BY JESSICA GRANT BUNDSCHUH
Instructions to a New Cook
(a soup kitchen in the South)
Few know the trick to good grits: a tablespoon of vinegar,
a dash of salt, a generous handful of cheddar for color,
and a pot big enough to keep 'em warm till, maybe, 6:00 a.m.,
when the last man will nod to your asking, Grits?
See -- the kitchen knives, numbered one to six, too dull to cube
garden-grown cucumbers, too dull to settle any dispute.
In any conflict, the management reminds you to ask simply,
So, what's going on? During your lunch shift, no one should refuse
your rice, your rolls, or your canned corn, the mother of grits.
And as cook, you choose the spices, Apple Pie Spice in particular --
best as a brown sugar glaze for fruit or custard cups.
Don't forget to place hard boiled eggs in ice water for later,
for men to take away in their pockets, three or four
for midday traffic-watching at the bridge near King.
You may see one peel back the shell and rub the egg white
with wet fingers, reminding himself to salt supper meat twice
or maybe just licking his rough chin, glazed with sweat.
You will watch through windows long after the meal's done.
Open Like a Vowel
On an afternoon walk to no particular place, a small stack of pebbles lies
at my feet. A small stack of pebbles I hadn't noticed yesterday.
I would tell their histories to any lover: looking into his blue or brown eyes,
explaining how they bounced along the riverbed like words in a sloppy sentence
or the sentence of a speaker nervous because she's being too real,
pebbles worn round and smooth by abrasions, no place to go but downward, to the ocean.
I would tell the story slowly as if it were my own, my mouth moving cautiously,
opening each vowel like an egg, or -- I don't want to say something ridiculous --
like a refrigerator door, and my lips open, pulling out the last rrrrr sound.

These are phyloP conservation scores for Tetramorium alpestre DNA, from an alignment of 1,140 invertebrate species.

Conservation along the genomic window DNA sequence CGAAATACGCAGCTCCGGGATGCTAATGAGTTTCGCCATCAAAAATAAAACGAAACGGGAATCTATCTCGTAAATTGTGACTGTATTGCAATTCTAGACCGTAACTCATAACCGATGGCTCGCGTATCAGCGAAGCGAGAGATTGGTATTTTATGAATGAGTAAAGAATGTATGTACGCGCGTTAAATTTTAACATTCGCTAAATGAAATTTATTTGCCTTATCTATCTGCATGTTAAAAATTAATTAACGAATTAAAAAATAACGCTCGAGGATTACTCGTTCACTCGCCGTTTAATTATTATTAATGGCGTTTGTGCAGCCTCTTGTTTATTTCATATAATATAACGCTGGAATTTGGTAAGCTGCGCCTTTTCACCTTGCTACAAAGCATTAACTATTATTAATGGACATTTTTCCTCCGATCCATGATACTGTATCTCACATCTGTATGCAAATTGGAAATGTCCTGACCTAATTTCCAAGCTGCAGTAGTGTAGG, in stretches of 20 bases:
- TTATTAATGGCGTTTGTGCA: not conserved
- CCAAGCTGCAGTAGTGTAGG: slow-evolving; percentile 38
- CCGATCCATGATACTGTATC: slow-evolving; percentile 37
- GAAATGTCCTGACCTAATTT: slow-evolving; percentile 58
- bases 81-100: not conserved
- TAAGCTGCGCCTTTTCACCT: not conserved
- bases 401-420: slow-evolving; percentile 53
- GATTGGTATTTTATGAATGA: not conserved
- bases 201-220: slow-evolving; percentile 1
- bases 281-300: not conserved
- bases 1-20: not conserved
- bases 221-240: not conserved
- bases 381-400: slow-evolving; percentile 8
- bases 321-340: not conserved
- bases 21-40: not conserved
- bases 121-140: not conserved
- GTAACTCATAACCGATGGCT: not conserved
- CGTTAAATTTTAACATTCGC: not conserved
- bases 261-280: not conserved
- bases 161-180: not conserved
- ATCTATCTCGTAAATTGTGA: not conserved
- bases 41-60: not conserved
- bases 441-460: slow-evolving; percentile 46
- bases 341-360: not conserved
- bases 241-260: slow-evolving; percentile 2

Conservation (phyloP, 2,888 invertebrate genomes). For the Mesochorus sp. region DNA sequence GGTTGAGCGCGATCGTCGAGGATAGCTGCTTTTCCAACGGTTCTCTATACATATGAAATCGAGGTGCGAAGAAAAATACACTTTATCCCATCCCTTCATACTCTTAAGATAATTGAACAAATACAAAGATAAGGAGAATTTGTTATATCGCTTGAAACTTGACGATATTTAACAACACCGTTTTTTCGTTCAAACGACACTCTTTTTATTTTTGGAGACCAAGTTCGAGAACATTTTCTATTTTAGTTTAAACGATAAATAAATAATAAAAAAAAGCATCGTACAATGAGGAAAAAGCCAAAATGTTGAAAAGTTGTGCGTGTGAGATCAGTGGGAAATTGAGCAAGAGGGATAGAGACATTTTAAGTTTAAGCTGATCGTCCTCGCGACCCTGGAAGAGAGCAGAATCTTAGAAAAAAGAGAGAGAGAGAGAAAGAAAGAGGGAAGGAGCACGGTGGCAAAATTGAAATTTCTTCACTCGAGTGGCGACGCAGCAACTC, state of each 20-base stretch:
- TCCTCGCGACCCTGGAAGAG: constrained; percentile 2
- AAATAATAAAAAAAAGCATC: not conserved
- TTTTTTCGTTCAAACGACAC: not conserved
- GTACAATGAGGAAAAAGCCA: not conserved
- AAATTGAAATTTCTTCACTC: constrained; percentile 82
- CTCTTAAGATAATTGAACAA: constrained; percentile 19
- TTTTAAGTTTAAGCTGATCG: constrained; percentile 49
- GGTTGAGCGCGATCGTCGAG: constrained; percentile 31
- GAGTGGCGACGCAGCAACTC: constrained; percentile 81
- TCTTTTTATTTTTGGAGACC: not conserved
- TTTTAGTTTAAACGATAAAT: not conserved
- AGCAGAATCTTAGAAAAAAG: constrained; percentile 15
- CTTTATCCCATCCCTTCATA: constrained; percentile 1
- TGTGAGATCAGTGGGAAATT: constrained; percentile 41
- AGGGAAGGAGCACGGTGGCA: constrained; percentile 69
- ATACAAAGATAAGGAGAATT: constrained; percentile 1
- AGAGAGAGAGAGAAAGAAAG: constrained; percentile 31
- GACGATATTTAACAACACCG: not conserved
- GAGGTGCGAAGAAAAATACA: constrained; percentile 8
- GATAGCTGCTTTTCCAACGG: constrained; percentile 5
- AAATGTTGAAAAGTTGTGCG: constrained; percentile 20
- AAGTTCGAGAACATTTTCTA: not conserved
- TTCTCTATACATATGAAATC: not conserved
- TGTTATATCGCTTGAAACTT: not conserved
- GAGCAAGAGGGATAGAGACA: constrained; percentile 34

He certainly would see my pleasure in making this sound -- raunchy, rough, like motor
and my tongue suspended in the middle of my mouth like a guilty lover's.
But we're talking about pebbles here -- what I particularly love is how gray they are,
all of one color. I would bend to pick up a pebble, a smooth one, and taste it --
running my tongue across its surface (finally it tells me its salty history,
how it came from the sea; how it had no mother, no father.)
January on the River Fils
Our eyes move from the channels of water to our sketch pads --
the sky shut to the sun, the rims of ice moving under the bridge,
glistening as if cold were light, as if we just opened our eyes.
He counts the male ducks and I the female, eleven each,
eleven solemn pairs bending toward the current to cross.
The cold binds the skyline quietly, only the tallest trees
and the rounded Albs break it, while the heavier
brick-colored stones remain at the edge of the river,
closing in on the surface, sometimes breaking it,
changing the color of the water like a wave, soaring up.
I urge him to divide his skyline into parts, beginning at the juniper tree,
stopping at the water tower. We make our sections overlap
near the water. The telephone pole will be our joining point,
like the pole I ran into late one night with my bicycle.
Afterwards the front tire wouldn't turn,
so I locked it there, to the pole, walking home in the dark.
Yes, the pole near the river will join us, in not some landscape, but this:
his country and mine, his urgency and mine, ellipsed over a river.
On Duty with the Night Janitor
The night before last,
cleaning the classrooms, I spotted
Witness in chalk at the top of the board.
Then, Shampoo, Sheet, and Mother
followed -- a race for what would start
a story going at last:
for a fairy tale, Once upon a time...,
a realist's account, In the small provincial
town of Pů, or a Go to the devil build up.
All possible beginnings, but this,
just a message to you of what I've found,
intends to create no illusions:
I keep shifting the orange chairs,
looking for softened gum -- my cloth
poised for action -- feeling
that few adventures start
in fluorescent light, few
are willing to brave the hum.
These nouns, like cubes in a glass,
were strangely abandoned here: Stairs,
Toothpaste, Father, Kitchen.
That's all. In this empty classroom
there's no occasion for a private point of view,
for the evidence of song.
Jessica Grant Bundschuh holds a Ph.D. in Creative Writing and Literature from the University of Houston and now teaches at the College of Charleston. Her poems have appeared in The Paris Review and Quarterly West, and in 2001 she received poetry fellowships from both the South Carolina Endowment for the Arts and the South Carolina Academy of Authors.